As negotiations on the draft Brighton Declaration on the Future of the European Court of Human Rights are coming to their conclusion, Amnesty International, the AIRE Centre, the British Institute of Human Rights (BIHR), the European Human Rights Advocacy Centre (EHRAC), the Helsinki Foundation for Human Rights (HFHR), Human Rights Watch, Interights, the International Commission of Jurists (ICJ), JUSTICE, Open Society Justice Initiative and REDRESS recall the fundamental importance of the European system of protection of human rights.
We warmly welcome and strongly support measures under discussion designed to improve national implementation of the European Convention on Human Rights, including the proper execution of the Court’s judgments, and to enhance the effectiveness of the Court. For the Convention system to be sustainable, such measures are fundamental.
Greater respect for human rights at home remains the most effective way to ensure the Court can function effectively. Efforts by governmental, parliamentary and judicial authorities to better integrate the Convention standards into national law, policy and practice must be encouraged and we forcefully support commitments by contracting parties to improve mechanisms for domestic implementation of the Convention.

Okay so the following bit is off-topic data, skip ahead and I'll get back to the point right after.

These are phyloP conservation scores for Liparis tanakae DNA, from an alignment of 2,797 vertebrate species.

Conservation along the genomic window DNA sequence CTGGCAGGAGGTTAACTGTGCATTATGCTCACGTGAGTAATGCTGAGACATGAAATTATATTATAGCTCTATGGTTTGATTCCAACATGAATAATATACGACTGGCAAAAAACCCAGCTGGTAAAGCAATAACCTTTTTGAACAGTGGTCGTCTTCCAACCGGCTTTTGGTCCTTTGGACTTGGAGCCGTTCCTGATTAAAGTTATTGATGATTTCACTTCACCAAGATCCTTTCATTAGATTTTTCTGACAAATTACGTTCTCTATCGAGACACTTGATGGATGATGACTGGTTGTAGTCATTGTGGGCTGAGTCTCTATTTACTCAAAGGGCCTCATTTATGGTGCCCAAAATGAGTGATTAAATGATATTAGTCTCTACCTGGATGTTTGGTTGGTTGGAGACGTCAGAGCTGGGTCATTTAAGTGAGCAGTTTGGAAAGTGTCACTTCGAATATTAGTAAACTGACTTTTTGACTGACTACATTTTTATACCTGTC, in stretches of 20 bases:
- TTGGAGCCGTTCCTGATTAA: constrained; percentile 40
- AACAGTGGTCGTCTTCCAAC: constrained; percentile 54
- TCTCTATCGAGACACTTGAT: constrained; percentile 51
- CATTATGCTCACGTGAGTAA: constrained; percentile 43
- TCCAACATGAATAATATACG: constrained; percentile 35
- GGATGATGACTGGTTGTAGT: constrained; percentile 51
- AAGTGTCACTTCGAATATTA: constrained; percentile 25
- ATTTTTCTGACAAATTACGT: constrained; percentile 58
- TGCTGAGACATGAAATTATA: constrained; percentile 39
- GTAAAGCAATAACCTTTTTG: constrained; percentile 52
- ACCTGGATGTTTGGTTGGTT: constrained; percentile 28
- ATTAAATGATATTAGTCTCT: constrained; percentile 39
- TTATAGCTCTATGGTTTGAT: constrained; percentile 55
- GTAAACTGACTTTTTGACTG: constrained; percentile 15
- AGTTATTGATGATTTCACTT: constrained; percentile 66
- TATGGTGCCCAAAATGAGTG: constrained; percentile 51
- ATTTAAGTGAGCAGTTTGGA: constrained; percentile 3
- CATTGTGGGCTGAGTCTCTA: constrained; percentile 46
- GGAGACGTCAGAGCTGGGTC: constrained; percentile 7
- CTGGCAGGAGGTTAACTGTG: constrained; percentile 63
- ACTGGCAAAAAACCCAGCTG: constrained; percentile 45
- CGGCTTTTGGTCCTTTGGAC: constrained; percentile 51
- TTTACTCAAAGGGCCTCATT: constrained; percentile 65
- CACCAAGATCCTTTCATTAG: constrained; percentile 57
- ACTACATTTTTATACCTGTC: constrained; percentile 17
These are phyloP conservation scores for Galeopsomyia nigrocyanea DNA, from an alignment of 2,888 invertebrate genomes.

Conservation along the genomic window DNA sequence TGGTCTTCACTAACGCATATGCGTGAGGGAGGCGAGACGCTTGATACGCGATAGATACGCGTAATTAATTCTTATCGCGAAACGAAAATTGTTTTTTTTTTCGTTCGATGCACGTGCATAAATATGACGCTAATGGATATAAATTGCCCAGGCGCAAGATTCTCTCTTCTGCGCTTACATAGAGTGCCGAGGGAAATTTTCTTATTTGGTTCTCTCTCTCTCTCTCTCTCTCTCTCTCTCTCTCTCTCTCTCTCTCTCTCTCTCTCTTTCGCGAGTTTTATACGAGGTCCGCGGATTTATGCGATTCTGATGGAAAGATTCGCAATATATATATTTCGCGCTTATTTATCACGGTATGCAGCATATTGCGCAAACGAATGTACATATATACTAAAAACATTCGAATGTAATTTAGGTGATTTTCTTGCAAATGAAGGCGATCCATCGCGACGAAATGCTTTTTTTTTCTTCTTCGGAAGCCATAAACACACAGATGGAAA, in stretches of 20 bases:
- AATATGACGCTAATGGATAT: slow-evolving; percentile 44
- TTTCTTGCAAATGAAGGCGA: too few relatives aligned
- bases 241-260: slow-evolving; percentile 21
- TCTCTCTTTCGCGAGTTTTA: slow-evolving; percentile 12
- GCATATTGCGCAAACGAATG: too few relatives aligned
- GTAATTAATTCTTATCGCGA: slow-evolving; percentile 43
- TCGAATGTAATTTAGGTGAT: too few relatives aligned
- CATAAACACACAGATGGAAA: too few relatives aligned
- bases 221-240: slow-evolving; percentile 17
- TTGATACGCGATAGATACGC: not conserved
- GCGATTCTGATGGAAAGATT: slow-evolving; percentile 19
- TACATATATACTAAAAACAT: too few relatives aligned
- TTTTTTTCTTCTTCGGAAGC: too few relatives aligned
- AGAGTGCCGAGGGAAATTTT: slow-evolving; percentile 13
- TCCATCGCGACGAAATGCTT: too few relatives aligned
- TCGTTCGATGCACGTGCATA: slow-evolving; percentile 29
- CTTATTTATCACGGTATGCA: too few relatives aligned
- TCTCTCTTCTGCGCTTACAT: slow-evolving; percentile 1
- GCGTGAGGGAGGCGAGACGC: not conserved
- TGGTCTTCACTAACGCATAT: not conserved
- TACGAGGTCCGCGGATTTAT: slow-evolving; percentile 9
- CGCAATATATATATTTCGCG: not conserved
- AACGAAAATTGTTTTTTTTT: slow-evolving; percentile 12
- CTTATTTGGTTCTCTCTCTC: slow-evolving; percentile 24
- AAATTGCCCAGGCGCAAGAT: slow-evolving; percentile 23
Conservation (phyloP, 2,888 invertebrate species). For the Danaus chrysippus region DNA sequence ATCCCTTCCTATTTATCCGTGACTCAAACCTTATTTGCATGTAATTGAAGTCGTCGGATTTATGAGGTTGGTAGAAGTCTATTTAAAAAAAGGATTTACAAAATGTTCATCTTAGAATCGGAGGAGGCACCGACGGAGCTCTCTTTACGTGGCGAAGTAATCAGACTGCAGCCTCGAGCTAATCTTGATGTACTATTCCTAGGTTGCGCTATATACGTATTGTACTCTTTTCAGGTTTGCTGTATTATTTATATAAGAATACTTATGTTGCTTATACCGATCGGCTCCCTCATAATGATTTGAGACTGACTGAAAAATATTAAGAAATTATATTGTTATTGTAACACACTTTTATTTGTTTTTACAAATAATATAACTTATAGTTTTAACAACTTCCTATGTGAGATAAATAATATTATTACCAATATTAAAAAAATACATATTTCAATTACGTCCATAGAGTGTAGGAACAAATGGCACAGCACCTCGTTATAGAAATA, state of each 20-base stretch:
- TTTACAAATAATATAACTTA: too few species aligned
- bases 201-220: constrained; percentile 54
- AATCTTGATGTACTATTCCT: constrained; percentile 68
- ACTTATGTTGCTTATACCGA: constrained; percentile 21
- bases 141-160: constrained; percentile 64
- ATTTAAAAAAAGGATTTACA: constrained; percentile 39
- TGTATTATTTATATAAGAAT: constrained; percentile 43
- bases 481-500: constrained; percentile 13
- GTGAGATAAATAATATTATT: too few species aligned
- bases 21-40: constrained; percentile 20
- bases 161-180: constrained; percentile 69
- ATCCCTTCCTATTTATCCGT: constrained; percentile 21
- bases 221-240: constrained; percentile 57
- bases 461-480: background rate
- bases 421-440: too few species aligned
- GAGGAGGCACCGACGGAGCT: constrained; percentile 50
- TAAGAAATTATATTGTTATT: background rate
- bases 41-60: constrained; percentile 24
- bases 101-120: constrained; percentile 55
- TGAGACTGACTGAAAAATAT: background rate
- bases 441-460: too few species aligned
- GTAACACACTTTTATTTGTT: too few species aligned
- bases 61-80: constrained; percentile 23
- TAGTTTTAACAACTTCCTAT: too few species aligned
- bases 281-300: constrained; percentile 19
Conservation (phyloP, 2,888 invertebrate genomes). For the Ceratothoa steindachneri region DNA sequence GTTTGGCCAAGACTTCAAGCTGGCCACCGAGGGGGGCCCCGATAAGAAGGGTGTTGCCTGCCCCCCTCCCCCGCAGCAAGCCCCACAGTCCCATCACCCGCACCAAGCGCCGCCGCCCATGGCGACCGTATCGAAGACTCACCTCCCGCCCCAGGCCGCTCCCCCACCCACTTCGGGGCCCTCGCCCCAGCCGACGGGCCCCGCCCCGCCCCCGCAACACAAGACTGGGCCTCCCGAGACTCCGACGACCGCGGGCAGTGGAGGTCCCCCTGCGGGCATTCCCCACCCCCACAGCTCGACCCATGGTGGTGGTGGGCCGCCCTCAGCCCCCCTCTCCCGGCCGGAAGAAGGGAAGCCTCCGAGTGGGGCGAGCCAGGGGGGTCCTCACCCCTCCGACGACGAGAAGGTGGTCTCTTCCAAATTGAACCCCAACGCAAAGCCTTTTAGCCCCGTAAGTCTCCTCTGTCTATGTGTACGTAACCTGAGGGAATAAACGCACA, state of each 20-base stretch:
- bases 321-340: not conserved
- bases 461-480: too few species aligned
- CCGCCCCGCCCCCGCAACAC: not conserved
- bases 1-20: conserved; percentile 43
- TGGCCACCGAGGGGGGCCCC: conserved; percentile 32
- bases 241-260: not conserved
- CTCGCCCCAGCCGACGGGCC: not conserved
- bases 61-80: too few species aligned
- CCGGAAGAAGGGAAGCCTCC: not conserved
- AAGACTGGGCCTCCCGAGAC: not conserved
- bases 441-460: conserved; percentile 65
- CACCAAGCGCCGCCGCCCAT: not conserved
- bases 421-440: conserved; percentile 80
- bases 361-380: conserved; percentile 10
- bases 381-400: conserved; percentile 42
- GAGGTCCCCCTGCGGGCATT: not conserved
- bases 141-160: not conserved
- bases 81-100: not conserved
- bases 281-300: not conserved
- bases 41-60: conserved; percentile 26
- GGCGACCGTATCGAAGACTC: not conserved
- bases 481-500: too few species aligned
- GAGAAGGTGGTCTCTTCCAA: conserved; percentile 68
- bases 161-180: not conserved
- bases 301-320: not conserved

The Brighton Conference provides a vital opportunity for contracting parties to affirm their commitment to improvements in national practice in protecting the Convention rights. This important process should not be derailed by proposals which would undermine the Court. In particular, reforms of the Convention system aimed at strengthening the Court must not end up diluting its integrity and authority by curtailing its jurisdiction or limiting its interpretative role. Such measures risk seriously undermining the effectiveness of the Court in protecting Convention rights.